Should I expect this from all house painters?

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On Sep 9, 10:26 pm, snipped-for-privacy@snyder.on.ca wrote:

Agree. Particularly bizarre is the idea that the homeowner is at fault for not actively supervising the work being done. Many homeowners have jobs and aren't going to be there when the work is being done. On multiple day jobs I would definitely take a look each day, if possible, to correct anything, but as you say, that doesn't excuse a contractor from trampling plants if they were possible to avoid. And if they were not possible to avoid, I'd say the duty to point that out falls on the contractor BEFORE they damage them.
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On Sat, 10 Sep 2011 06:00:36 -0700 (PDT), " snipped-for-privacy@optonline.net"

enough to the house to require trimming before he could paint and offered to do the trimming, or have me trim it before he started.
As he also trims trees as part of his handi-man service I told him to trim it as required. ALL the trimmings dissapeared like magic - not a sign left behind that any trimming had been done. My cost - IIRC, was an extra $25. It was only a few branches - and nothing big - but it was done right - just like the rest of the job.
When A roofer does a re-roof he darn well better pick up all the nails too - or HE pays for the flat tire when the homeowner pulls into the driveway and the tire finds the nail.
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news:91ce2934-ef17-42e0-80df-
<stuff snipped>
<<You can not go back after the fact and try to hold an unsupervised contractor responsible for items you neglected to specify in advance and since you voluntarily decided not to supervise the work in progress>>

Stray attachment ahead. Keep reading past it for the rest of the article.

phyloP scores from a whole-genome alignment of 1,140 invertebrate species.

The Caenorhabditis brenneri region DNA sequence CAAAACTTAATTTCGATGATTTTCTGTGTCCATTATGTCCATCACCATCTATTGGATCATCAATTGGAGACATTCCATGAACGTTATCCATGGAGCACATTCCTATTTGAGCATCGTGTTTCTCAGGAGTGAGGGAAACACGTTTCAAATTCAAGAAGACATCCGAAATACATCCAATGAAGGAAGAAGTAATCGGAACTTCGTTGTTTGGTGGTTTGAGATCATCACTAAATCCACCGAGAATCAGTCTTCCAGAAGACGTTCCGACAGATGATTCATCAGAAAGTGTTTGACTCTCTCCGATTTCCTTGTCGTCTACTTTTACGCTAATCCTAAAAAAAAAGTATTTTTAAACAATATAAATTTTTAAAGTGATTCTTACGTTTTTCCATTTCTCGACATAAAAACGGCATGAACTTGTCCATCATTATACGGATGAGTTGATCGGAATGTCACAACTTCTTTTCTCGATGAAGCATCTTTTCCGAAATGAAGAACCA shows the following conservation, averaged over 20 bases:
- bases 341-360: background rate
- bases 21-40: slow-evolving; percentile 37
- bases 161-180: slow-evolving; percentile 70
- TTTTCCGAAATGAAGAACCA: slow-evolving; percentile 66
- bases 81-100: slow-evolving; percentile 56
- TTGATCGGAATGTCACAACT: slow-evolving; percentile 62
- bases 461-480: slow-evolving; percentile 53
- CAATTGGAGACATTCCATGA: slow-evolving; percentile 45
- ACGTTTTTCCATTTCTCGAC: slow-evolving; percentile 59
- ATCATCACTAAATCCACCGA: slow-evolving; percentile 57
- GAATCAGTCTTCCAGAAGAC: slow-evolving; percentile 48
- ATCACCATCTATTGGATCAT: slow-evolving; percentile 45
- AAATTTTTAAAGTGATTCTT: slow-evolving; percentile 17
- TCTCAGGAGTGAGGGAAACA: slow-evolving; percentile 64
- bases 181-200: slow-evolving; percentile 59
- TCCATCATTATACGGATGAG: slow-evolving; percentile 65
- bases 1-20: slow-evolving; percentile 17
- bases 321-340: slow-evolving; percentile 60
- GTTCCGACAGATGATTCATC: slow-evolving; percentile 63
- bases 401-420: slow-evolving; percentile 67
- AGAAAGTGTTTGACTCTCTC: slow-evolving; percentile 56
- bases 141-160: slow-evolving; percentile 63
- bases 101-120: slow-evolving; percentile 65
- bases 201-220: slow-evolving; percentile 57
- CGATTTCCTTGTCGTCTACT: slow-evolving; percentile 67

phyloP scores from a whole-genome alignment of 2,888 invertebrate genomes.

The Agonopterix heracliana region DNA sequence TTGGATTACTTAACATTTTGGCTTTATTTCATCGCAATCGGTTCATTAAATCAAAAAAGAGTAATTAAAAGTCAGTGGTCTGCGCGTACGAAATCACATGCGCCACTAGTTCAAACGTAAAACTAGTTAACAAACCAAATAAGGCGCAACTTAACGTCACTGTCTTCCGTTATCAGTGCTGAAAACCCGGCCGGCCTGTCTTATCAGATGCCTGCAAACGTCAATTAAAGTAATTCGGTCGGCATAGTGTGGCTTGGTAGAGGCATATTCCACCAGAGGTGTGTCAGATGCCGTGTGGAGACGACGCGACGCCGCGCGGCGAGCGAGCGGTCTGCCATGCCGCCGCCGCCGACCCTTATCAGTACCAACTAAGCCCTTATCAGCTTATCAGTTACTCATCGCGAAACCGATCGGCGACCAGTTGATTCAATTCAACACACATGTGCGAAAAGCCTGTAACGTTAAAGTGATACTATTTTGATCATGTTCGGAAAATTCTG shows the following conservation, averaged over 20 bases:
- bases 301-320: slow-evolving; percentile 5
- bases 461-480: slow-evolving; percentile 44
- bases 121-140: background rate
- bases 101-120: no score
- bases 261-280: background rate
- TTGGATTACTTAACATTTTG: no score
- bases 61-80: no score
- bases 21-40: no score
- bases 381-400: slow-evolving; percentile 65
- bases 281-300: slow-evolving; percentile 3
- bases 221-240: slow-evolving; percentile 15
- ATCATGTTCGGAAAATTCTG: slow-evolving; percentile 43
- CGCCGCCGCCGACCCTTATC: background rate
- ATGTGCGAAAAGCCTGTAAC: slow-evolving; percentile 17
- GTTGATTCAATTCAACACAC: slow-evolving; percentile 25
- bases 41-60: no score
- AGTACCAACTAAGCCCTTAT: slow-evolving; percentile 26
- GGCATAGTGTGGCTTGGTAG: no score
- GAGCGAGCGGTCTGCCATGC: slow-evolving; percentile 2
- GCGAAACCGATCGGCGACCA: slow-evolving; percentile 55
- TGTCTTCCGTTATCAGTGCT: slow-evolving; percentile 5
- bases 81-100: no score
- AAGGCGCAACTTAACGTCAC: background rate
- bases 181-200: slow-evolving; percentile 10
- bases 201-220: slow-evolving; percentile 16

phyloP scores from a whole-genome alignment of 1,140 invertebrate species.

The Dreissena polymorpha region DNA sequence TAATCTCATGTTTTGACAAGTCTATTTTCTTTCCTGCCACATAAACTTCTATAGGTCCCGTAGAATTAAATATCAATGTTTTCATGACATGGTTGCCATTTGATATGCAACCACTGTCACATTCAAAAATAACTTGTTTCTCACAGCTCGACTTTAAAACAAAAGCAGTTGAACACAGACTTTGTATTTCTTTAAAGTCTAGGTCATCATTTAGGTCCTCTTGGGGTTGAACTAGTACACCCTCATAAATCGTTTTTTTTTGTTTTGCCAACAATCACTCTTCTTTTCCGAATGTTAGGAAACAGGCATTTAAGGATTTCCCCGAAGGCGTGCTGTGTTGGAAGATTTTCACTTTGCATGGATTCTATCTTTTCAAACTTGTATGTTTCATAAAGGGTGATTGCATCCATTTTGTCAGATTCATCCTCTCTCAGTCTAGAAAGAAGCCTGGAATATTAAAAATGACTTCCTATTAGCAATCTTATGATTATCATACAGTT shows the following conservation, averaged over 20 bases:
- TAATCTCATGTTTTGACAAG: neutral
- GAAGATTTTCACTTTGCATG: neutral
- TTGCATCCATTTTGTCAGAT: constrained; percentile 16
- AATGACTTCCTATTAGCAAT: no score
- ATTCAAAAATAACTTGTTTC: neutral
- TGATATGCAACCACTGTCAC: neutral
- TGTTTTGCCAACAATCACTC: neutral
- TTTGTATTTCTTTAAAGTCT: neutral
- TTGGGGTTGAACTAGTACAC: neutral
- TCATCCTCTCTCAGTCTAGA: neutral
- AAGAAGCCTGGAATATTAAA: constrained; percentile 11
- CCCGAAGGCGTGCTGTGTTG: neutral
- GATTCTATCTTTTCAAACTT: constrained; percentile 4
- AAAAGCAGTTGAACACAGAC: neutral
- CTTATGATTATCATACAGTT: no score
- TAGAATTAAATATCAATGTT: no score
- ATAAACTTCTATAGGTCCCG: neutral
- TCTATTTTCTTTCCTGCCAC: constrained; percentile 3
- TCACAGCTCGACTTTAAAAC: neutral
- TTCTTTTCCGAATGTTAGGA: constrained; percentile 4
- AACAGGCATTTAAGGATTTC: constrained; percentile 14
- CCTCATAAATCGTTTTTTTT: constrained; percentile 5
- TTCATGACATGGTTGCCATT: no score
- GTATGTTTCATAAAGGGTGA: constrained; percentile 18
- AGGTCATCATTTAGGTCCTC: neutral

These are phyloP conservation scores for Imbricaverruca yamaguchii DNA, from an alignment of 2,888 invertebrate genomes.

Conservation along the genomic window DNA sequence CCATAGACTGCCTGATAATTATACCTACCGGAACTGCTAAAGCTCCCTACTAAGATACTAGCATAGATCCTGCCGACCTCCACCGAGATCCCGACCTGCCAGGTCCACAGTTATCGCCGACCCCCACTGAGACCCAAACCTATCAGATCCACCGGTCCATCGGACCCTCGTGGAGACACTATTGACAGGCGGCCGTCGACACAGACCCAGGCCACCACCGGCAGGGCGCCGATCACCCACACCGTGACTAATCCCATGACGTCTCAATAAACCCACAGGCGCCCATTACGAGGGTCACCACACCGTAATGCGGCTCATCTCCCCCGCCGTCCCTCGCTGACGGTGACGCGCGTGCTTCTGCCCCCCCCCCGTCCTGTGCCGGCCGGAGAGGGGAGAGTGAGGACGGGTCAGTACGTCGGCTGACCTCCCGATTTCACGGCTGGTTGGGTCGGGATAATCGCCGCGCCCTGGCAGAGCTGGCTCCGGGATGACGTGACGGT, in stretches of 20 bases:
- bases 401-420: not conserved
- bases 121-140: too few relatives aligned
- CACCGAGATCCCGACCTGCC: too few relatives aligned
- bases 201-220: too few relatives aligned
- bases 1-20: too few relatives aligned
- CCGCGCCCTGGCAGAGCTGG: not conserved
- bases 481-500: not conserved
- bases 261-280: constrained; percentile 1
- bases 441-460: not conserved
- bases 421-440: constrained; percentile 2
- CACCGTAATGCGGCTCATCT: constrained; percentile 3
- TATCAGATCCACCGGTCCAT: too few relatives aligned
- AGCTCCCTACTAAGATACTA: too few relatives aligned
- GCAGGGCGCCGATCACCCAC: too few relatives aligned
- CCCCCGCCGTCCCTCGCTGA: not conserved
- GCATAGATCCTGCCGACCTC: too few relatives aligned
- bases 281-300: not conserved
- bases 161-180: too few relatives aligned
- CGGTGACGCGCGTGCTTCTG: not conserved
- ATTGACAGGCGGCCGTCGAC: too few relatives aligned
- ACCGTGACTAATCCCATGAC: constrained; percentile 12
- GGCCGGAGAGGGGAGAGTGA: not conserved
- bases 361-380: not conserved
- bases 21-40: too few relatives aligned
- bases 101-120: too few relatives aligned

Not true. You can easily hold them to what is called a "reasonable standard of care" in many cases. If the contract doesn't hold the contractor harmless for *any* mishap, then all sorts of legal avenues open up if there's damage caused by their actions or inactions.
Those "hold harmless" contracts are rare and usually reserved to things like cement delivery. If the owner/builder asks the delivery driver to go beyond curbside delivery they are almost always asked to sign a contract that holds the delivery company harmless for going beyond the normal state/county road surface.
Why? Because they know the first kiss of a 10 ton truck on almost any kind of landscaping is not a pretty sight. They crush conduit, collapse septic tanks, take parts of the house structure itself down and more. The visibility from the cab of a cement truck is not just not very good, the size so huge and weight so heavy that it's unreasonable to expect they won't harm anything. SO many trucks have crushed SO much stuff SO many times that a "total indemnity" contract became industry standard. Getting it signed curbside and not when the main contract is signed is also, unfortunately, an industry practice as well. )-: People are reluctant to sign "hold harmless" contracts and that's one reason why they are usually not found in single home painting or other kinds of maintenance contracts entered into with casual labor.
<<you gave up any ability to renegotiate the conditions of the work as it took place and have to live with what you have unless you can prove intentional vandalism of your property...>>
Hmmmmm. Also not true. The civil courts would be empty except for dust and spiders if liability for damage ended where you claim it does. If the contractor can bring another painting specialist or some other authority to testify that Painter A did not exhibit a "reasonable standard of care" when performing the job, they are likely to recover some money. Small claims courts are clogged with this sort of litigation because either the contract was oral, or it was a two paragraph "I will paint your entire house for $5,000. Old paint will be scraped off."